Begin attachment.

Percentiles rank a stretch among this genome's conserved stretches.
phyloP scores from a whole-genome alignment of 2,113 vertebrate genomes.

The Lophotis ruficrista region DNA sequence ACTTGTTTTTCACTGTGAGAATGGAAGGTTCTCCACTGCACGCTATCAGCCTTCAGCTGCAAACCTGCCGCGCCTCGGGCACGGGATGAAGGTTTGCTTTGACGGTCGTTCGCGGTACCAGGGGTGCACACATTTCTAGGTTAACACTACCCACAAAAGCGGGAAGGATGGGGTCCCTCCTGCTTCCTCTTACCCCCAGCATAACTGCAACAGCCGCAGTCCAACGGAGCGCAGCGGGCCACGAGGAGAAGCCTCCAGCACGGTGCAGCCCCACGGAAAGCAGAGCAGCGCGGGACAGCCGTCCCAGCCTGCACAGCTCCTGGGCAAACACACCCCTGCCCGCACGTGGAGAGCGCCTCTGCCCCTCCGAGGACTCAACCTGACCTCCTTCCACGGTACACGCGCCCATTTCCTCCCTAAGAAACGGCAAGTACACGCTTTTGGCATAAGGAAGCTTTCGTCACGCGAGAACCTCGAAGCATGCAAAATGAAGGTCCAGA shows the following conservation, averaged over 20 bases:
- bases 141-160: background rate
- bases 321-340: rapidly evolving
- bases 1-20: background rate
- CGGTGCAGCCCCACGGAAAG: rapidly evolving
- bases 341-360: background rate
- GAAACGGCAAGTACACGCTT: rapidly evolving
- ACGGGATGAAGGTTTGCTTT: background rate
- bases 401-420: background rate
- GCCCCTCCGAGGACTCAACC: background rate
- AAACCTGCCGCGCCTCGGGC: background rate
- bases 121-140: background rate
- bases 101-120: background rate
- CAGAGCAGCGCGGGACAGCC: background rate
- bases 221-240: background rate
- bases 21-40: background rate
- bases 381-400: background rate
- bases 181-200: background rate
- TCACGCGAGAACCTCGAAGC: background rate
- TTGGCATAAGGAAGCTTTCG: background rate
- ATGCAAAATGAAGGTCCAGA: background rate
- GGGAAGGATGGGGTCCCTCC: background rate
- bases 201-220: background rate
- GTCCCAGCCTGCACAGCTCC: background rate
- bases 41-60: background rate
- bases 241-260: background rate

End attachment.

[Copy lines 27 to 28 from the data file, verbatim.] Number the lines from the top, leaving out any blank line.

- bases 41-60: background rate
- bases 241-260: background rate